In general, chronic cough can impact severely on different aspects of life . Problems with sleeping, raucous vocal sounds and musculoskeletal pain of the chest can occur . Chronic cough can cause relationship difficulties, avoidance of public areas, decreased social interaction and work-related problems affecting physical, mental and social health [14, 15]. In IPF, the limited studies about cough and QoL also show that cough is a very disabling and distressing symptom impacting QoL [9, 10]. Some patients also experience cough-related urinary incontinence with a dramatic impact on QoL . Moreover, the social impact of chronic cough in IPF further compounds limited exercise ability, reduced walking distance and the need to use supplemental oxygen.
Pathophysiology of chronic cough
A detailed overview of the pathophysiology of cough is beyond the scope of this review; however, a summary of the mechanisms that may play a role in cough in IPF  is shown in figure 1. Imbalance between stimuli and responses results in increased coughing. Minor stimuli such as laughing, talking, smoke, perfume and temperature changes already induce a cough reflex [6, 18]. This is also known as cough hypersensitivity syndrome and can occur in patients with and without pulmonary disease .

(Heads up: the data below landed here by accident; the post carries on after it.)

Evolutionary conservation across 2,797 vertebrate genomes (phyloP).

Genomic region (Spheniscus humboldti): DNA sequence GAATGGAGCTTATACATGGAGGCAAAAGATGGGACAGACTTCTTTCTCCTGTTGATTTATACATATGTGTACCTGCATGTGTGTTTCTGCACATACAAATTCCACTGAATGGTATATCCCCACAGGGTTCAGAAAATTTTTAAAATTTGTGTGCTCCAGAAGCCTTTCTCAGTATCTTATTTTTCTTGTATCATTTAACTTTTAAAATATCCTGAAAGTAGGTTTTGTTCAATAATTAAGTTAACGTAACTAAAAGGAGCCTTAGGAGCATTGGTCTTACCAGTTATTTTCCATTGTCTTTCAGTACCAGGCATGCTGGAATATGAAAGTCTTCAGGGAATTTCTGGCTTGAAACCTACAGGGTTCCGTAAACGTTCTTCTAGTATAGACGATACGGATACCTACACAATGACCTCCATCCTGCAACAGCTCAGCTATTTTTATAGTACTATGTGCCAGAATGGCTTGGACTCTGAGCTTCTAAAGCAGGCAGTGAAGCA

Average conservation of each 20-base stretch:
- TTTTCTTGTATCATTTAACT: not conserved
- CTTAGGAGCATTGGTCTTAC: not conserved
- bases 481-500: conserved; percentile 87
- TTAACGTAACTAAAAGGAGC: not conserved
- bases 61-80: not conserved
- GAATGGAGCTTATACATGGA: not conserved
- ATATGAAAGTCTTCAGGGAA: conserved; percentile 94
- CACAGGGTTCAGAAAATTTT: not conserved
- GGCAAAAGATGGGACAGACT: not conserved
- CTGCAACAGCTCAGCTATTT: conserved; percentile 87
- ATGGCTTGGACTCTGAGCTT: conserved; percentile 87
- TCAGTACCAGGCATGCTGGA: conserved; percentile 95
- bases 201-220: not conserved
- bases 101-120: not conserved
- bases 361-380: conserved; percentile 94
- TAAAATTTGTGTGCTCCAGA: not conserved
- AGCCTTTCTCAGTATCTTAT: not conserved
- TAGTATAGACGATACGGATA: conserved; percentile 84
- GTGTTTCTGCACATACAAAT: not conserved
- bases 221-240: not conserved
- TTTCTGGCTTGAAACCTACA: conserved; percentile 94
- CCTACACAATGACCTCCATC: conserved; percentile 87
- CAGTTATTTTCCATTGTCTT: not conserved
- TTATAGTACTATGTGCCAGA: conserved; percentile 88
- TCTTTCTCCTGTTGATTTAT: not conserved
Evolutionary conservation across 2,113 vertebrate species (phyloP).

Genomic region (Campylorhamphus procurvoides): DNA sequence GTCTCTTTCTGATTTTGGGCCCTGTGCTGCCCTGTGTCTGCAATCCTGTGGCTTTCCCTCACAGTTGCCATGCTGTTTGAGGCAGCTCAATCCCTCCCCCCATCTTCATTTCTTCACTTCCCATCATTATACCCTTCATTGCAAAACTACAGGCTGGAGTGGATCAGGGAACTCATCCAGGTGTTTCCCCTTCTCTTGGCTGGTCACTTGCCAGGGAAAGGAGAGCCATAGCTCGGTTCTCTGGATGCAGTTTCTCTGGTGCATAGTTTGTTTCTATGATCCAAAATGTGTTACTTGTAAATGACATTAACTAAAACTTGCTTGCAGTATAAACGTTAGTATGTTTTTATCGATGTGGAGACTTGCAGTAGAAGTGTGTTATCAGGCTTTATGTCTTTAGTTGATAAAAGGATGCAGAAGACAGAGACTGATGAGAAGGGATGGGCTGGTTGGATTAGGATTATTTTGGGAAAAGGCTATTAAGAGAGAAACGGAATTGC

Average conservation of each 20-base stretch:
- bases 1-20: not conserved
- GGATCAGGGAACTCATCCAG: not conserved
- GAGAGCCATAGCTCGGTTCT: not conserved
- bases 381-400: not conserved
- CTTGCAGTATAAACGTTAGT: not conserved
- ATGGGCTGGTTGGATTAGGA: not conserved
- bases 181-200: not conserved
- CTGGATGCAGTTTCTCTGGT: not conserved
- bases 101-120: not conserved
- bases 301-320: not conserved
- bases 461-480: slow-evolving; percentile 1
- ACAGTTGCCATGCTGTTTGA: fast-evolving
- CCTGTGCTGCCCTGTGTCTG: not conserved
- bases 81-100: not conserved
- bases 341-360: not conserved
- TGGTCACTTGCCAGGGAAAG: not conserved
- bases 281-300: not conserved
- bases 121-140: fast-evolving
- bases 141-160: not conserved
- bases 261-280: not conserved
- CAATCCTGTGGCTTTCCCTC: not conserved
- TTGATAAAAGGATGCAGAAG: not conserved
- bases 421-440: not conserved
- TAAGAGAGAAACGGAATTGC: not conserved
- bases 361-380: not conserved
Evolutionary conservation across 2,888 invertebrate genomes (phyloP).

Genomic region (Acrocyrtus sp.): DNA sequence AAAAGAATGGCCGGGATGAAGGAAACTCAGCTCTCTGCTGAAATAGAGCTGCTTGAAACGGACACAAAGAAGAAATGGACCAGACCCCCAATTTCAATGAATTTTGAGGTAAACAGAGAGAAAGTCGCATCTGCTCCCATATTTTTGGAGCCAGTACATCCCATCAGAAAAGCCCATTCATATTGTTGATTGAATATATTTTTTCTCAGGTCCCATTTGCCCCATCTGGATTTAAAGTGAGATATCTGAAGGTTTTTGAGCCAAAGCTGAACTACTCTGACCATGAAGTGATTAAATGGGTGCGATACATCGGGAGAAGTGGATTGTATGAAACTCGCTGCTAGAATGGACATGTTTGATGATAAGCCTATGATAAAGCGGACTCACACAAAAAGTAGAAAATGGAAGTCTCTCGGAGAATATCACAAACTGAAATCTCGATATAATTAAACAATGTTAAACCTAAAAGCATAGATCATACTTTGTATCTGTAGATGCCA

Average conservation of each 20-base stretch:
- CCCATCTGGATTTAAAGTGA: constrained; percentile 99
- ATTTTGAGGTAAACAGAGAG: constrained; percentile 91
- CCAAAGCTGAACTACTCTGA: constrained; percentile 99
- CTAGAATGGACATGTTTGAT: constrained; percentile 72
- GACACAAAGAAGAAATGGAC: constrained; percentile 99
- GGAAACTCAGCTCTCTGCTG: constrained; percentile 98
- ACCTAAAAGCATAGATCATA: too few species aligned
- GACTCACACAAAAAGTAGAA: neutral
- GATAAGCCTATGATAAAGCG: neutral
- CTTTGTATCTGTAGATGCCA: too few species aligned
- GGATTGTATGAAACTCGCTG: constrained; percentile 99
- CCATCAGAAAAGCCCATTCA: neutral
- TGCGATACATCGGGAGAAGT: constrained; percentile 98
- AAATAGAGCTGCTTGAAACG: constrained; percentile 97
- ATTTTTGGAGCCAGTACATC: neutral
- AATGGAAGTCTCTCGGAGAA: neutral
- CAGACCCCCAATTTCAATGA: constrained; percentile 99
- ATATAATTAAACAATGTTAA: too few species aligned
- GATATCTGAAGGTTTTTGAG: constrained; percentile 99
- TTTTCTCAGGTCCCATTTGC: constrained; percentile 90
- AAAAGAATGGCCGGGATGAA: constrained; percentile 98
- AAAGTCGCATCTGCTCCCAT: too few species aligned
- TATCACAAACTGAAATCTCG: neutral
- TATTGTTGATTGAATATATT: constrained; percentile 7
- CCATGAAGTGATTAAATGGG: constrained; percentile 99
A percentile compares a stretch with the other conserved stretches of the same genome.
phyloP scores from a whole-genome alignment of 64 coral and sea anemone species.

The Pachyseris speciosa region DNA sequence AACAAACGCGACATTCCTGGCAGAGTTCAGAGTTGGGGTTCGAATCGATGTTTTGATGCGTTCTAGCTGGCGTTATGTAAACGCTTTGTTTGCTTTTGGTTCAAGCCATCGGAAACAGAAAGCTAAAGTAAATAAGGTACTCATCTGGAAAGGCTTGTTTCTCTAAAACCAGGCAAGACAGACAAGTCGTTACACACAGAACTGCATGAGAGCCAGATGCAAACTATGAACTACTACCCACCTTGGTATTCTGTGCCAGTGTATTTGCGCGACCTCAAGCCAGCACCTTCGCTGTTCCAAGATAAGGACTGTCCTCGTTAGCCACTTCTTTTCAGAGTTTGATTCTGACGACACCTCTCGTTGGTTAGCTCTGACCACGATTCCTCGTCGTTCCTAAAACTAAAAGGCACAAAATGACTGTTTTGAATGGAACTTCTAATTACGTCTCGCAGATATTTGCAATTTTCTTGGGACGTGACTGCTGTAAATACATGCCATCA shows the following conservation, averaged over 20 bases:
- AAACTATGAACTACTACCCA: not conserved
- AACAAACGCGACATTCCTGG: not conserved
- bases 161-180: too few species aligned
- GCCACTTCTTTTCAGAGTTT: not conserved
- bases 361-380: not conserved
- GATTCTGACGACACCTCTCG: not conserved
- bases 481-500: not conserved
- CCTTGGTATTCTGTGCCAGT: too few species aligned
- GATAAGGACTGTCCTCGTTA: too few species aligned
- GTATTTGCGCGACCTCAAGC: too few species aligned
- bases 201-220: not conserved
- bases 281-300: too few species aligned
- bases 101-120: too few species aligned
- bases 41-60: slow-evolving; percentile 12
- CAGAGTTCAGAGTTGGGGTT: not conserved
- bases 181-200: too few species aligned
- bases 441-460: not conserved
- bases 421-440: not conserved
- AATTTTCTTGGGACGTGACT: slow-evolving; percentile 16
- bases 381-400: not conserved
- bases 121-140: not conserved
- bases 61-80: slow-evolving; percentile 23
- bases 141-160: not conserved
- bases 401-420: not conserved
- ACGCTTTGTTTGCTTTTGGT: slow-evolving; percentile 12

The cough reflex has an afferent pathway, with sensory nerve fibres of the vagus nerve located in the ciliated epithelium of the upper airways and cardiac and oesophageal branches from the diaphragm . These afferent impulses go to the brain stem and cortical centre, which are important in regulating the cough response. In response this activates the efferent motor pathway of the cough reflex, by sending impulses via the vagus, phrenic and spinal motor nerves to the diaphragm, abdominal wall and muscles, resulting in cough [17, 18, 20].